Rwanda’s Gold Exports Recently Increased by 754%. But Where Does this Gold Come From?

By David Himbara

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A mining site at Gicumbi, northern Rwanda

The recently released 2019–2020 Annual Report of the National Bank of Rwanda (NBR) contains some surprises. According to the report, Rwanda’s export receipts were US$ 1.2 billion versus the imports amounting to US$2.8 billion. In other words, Rwanda’s imports more than doubled its exports. Rwanda’s balance of payment was -US$1.5 billion.

Compared to the previous year, Rwanda’s exports plummeted steeply in 2019 – 2020. The traditional exports fell by 17.3 percent while the non-traditional exports plummeted by 56.4 percent in 2019 – 2020.

Here is the surprise in NBR’s report. Unlike other export items, gold performed exceedingly well. According NBR, Rwanda’s gold exports increased by an extraordinary 754.6 percent. This gold export performance raises suspicion because it is questionable whether Rwanda has a viable domestic gold mining capability. This matter remains an ongoing concern at the United Nations Security Council. It is Rwanda’s own interest to clear the air, given its vision of becoming a financial hub, which requires transparency.

The question of where Rwanda get this gold to export persists

Several questions arise. Where does Rwanda get gold for exporting? Exactly what amount of gold is exported, in what form, and to where? While the National Bank of Rwanda provides statistics for each mineral export, the Bank does not provide any data for gold. For example, export earnings for individual mineral products were as follows in 2019 compared to 2018:

  • Cassiterite exports value in 2019 was US$36 million down from US$39 million in 2018, representing 26.8 percent drop.
  • Coltan export receipts in 2019 were US$44 million down from US$71 million in 2018, representing 37.4 percent drop.
  • Wolfram export receipts in 2019 were US$17 million down from US$21 million in 2018, representing 21 percent drop.

In the case of gold, NBR merely states that gold exports increased by a remarkable 754.6 percent in 2019–2020.

The United Nations Security Council already raised concerns about Rwanda’s gold exports

Rwanda was implicated by the United Nations Security Council’s Group of Experts for misreporting its gold exports in 2019. For example, the Group of Experts revealed the discrepancy in Rwanda’s gold exports to the United Arab Emirates (UAE). They indicated that while Rwanda declared gold exports of 2,163 kg to the United Arab Emirates, UAE reported imports of 12,539 kg from Rwanda in the first nine months of 2018.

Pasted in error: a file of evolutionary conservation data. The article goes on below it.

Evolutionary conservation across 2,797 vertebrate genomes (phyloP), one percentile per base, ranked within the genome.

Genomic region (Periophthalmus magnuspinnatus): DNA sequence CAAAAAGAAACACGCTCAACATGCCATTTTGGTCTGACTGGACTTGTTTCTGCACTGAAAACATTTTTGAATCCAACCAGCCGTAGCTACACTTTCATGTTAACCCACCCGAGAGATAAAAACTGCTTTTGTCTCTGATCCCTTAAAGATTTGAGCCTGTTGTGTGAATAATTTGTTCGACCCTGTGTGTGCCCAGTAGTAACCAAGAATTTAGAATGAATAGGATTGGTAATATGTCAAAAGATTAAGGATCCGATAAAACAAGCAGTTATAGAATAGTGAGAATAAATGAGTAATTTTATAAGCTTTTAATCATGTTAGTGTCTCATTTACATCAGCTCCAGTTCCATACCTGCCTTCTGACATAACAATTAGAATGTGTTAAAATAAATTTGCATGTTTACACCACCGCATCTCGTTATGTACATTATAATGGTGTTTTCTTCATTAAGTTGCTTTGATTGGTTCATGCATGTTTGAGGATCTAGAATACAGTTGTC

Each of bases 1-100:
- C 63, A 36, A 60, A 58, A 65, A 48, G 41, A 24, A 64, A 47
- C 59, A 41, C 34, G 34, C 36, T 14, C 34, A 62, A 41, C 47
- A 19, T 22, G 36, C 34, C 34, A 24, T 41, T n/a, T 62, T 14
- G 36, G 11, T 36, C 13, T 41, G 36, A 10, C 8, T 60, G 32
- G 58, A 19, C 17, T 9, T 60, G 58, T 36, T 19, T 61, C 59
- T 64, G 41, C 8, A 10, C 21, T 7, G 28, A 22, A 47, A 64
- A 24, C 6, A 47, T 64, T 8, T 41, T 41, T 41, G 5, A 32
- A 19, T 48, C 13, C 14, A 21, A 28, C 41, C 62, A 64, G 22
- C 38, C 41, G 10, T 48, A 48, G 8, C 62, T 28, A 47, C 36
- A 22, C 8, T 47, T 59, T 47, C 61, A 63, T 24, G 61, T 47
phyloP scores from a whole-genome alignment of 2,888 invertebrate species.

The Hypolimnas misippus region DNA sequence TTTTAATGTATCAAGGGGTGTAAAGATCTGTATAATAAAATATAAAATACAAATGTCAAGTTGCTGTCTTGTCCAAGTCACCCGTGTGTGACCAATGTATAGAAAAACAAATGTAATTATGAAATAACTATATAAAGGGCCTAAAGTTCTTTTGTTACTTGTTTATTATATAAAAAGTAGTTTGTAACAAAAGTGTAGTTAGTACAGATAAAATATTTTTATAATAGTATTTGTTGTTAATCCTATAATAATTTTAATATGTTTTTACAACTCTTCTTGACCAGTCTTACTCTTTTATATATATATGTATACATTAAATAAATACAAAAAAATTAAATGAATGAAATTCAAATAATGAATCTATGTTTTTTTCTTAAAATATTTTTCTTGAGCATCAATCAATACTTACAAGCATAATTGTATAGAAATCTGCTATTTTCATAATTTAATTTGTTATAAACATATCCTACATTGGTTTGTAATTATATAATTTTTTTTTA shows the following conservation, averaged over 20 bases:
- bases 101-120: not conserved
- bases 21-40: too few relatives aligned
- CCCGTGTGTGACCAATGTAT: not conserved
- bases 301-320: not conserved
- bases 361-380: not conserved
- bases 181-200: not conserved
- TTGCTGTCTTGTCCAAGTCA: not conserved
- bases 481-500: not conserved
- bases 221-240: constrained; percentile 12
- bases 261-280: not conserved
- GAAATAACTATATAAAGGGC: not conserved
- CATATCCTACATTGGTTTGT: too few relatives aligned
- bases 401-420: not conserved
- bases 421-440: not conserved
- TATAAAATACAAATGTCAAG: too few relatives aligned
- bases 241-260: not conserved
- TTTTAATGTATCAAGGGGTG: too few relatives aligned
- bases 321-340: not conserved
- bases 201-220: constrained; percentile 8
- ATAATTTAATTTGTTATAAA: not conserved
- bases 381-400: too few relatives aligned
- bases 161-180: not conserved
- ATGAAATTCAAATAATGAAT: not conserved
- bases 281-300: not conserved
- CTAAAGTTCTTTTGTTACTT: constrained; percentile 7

Worse still, the UN Group of Experts identified Rwanda as a smuggling route for stealing minerals from the Democratic Republic of Congo (DRC). The UN Group of Experts indicated that gold smugglers from Bukavu in DRC use Kigali, Rwanda’s capital city, as their main smuggling route. The Canadian conflict minerals research group IMPACT has shown how gold is illegally exported from the Kivu regions of the DRC to the neighbouring states. According to Impact, gold smuggled to Rwanda is then sent to Dubai, where it enters international markets. IMPACT says that “Rwandan authorities are failing in their due diligence on gold entering from DRC into Rwanda.”

It is Rwanda’s self interest to transparently account for the source of gold exports

By regional/global standards, Rwanda’s mining sector is tiny and largely informal, comprised of small domestic entrepreneurs or cooperatives. Base metals such as cassiterite, coltan, and wolfram are primarily mined via labour-intense small scale methods. Rwanda, therefore, has no medium sized mining operations which are defined as cumulative investment of about US$250 million to US$750 million or large investment of more than US$750 million. This reality raises serious doubts about the source of Rwanda’s gold exports.

Rwanda, therefore, has to account for its gold exports. An accountability exercise is in long-interest to Rwanda, given its ambition of becoming a financial hub of eastern and central Africa. Besides first-class infrastructure, communications and commercial systems, a financial hub must have a transparent and sound legal and regulatory regime backed by a stable political system. To achieve its goal of becoming a financial hub, Rwanda must quickly clean up its act.

David Himbara

Educator, Author & Professor of International Development, based in Toronto, Canada